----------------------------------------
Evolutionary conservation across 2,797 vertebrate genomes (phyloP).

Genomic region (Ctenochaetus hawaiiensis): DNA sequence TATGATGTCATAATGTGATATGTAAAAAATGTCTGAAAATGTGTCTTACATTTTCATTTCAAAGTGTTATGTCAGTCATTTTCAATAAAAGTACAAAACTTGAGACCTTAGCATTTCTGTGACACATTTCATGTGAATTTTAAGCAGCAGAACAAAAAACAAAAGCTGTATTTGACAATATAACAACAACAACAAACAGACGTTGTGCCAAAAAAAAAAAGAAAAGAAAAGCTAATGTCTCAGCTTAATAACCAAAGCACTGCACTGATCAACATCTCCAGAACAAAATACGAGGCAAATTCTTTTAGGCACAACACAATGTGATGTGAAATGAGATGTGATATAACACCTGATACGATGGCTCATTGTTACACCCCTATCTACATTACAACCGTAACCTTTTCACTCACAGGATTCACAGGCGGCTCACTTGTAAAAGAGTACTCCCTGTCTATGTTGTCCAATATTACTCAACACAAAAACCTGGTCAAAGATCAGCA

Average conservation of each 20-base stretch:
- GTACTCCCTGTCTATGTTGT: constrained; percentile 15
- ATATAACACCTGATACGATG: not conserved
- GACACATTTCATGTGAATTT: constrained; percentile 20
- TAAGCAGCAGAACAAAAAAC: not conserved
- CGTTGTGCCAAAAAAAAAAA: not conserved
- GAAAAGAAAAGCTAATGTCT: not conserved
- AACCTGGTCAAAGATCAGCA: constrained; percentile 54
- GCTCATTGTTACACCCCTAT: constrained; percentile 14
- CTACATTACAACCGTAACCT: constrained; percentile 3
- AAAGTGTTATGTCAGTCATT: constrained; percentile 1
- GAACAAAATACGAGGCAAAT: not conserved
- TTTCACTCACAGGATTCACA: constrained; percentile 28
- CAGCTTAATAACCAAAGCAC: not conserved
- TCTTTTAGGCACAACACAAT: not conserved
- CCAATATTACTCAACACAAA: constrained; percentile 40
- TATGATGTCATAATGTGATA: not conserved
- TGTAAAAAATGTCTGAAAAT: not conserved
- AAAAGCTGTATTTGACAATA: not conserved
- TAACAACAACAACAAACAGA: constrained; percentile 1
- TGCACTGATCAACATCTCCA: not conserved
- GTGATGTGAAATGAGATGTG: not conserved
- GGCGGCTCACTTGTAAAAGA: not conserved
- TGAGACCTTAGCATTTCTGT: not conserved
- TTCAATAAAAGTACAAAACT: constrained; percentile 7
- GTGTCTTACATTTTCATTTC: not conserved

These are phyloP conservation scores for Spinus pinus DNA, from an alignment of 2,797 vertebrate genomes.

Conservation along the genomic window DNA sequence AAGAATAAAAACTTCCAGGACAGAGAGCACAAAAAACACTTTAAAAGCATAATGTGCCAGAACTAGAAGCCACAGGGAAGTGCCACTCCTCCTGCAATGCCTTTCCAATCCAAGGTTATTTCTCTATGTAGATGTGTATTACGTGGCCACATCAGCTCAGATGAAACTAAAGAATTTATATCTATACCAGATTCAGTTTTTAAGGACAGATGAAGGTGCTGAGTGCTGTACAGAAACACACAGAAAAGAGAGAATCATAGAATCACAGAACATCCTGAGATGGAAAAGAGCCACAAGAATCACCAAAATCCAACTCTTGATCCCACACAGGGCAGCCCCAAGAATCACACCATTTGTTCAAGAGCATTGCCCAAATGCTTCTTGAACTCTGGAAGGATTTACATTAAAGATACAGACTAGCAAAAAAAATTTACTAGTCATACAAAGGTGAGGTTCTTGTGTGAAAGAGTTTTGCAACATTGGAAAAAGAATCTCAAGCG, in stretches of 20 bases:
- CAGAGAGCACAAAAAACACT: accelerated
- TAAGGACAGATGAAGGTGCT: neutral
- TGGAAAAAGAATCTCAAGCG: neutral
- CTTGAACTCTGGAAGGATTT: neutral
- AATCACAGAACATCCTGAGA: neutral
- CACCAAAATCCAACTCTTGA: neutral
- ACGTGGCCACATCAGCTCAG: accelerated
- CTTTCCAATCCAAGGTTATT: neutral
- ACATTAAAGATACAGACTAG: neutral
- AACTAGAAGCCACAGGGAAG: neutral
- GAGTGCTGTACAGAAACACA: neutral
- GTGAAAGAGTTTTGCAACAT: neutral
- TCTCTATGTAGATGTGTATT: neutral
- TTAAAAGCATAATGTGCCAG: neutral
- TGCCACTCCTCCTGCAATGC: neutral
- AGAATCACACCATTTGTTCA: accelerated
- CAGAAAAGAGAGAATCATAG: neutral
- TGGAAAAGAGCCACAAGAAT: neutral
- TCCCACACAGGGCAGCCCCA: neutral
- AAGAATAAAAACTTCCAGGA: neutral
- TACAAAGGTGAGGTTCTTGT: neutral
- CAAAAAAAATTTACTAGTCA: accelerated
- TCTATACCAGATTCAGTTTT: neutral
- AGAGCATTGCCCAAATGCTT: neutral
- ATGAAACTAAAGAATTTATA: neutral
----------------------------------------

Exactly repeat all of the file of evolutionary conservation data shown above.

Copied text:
Evolutionary conservation across 2,797 vertebrate genomes (phyloP).

Genomic region (Ctenochaetus hawaiiensis): DNA sequence TATGATGTCATAATGTGATATGTAAAAAATGTCTGAAAATGTGTCTTACATTTTCATTTCAAAGTGTTATGTCAGTCATTTTCAATAAAAGTACAAAACTTGAGACCTTAGCATTTCTGTGACACATTTCATGTGAATTTTAAGCAGCAGAACAAAAAACAAAAGCTGTATTTGACAATATAACAACAACAACAAACAGACGTTGTGCCAAAAAAAAAAAGAAAAGAAAAGCTAATGTCTCAGCTTAATAACCAAAGCACTGCACTGATCAACATCTCCAGAACAAAATACGAGGCAAATTCTTTTAGGCACAACACAATGTGATGTGAAATGAGATGTGATATAACACCTGATACGATGGCTCATTGTTACACCCCTATCTACATTACAACCGTAACCTTTTCACTCACAGGATTCACAGGCGGCTCACTTGTAAAAGAGTACTCCCTGTCTATGTTGTCCAATATTACTCAACACAAAAACCTGGTCAAAGATCAGCA

Average conservation of each 20-base stretch:
- GTACTCCCTGTCTATGTTGT: constrained; percentile 15
- ATATAACACCTGATACGATG: not conserved
- GACACATTTCATGTGAATTT: constrained; percentile 20
- TAAGCAGCAGAACAAAAAAC: not conserved
- CGTTGTGCCAAAAAAAAAAA: not conserved
- GAAAAGAAAAGCTAATGTCT: not conserved
- AACCTGGTCAAAGATCAGCA: constrained; percentile 54
- GCTCATTGTTACACCCCTAT: constrained; percentile 14
- CTACATTACAACCGTAACCT: constrained; percentile 3
- AAAGTGTTATGTCAGTCATT: constrained; percentile 1
- GAACAAAATACGAGGCAAAT: not conserved
- TTTCACTCACAGGATTCACA: constrained; percentile 28
- CAGCTTAATAACCAAAGCAC: not conserved
- TCTTTTAGGCACAACACAAT: not conserved
- CCAATATTACTCAACACAAA: constrained; percentile 40
- TATGATGTCATAATGTGATA: not conserved
- TGTAAAAAATGTCTGAAAAT: not conserved
- AAAAGCTGTATTTGACAATA: not conserved
- TAACAACAACAACAAACAGA: constrained; percentile 1
- TGCACTGATCAACATCTCCA: not conserved
- GTGATGTGAAATGAGATGTG: not conserved
- GGCGGCTCACTTGTAAAAGA: not conserved
- TGAGACCTTAGCATTTCTGT: not conserved
- TTCAATAAAAGTACAAAACT: constrained; percentile 7
- GTGTCTTACATTTTCATTTC: not conserved

These are phyloP conservation scores for Spinus pinus DNA, from an alignment of 2,797 vertebrate genomes.

Conservation along the genomic window DNA sequence AAGAATAAAAACTTCCAGGACAGAGAGCACAAAAAACACTTTAAAAGCATAATGTGCCAGAACTAGAAGCCACAGGGAAGTGCCACTCCTCCTGCAATGCCTTTCCAATCCAAGGTTATTTCTCTATGTAGATGTGTATTACGTGGCCACATCAGCTCAGATGAAACTAAAGAATTTATATCTATACCAGATTCAGTTTTTAAGGACAGATGAAGGTGCTGAGTGCTGTACAGAAACACACAGAAAAGAGAGAATCATAGAATCACAGAACATCCTGAGATGGAAAAGAGCCACAAGAATCACCAAAATCCAACTCTTGATCCCACACAGGGCAGCCCCAAGAATCACACCATTTGTTCAAGAGCATTGCCCAAATGCTTCTTGAACTCTGGAAGGATTTACATTAAAGATACAGACTAGCAAAAAAAATTTACTAGTCATACAAAGGTGAGGTTCTTGTGTGAAAGAGTTTTGCAACATTGGAAAAAGAATCTCAAGCG, in stretches of 20 bases:
- CAGAGAGCACAAAAAACACT: accelerated
- TAAGGACAGATGAAGGTGCT: neutral
- TGGAAAAAGAATCTCAAGCG: neutral
- CTTGAACTCTGGAAGGATTT: neutral
- AATCACAGAACATCCTGAGA: neutral
- CACCAAAATCCAACTCTTGA: neutral
- ACGTGGCCACATCAGCTCAG: accelerated
- CTTTCCAATCCAAGGTTATT: neutral
- ACATTAAAGATACAGACTAG: neutral
- AACTAGAAGCCACAGGGAAG: neutral
- GAGTGCTGTACAGAAACACA: neutral
- GTGAAAGAGTTTTGCAACAT: neutral
- TCTCTATGTAGATGTGTATT: neutral
- TTAAAAGCATAATGTGCCAG: neutral
- TGCCACTCCTCCTGCAATGC: neutral
- AGAATCACACCATTTGTTCA: accelerated
- CAGAAAAGAGAGAATCATAG: neutral
- TGGAAAAGAGCCACAAGAAT: neutral
- TCCCACACAGGGCAGCCCCA: neutral
- AAGAATAAAAACTTCCAGGA: neutral
- TACAAAGGTGAGGTTCTTGT: neutral
- CAAAAAAAATTTACTAGTCA: accelerated
- TCTATACCAGATTCAGTTTT: neutral
- AGAGCATTGCCCAAATGCTT: neutral
- ATGAAACTAAAGAATTTATA: neutral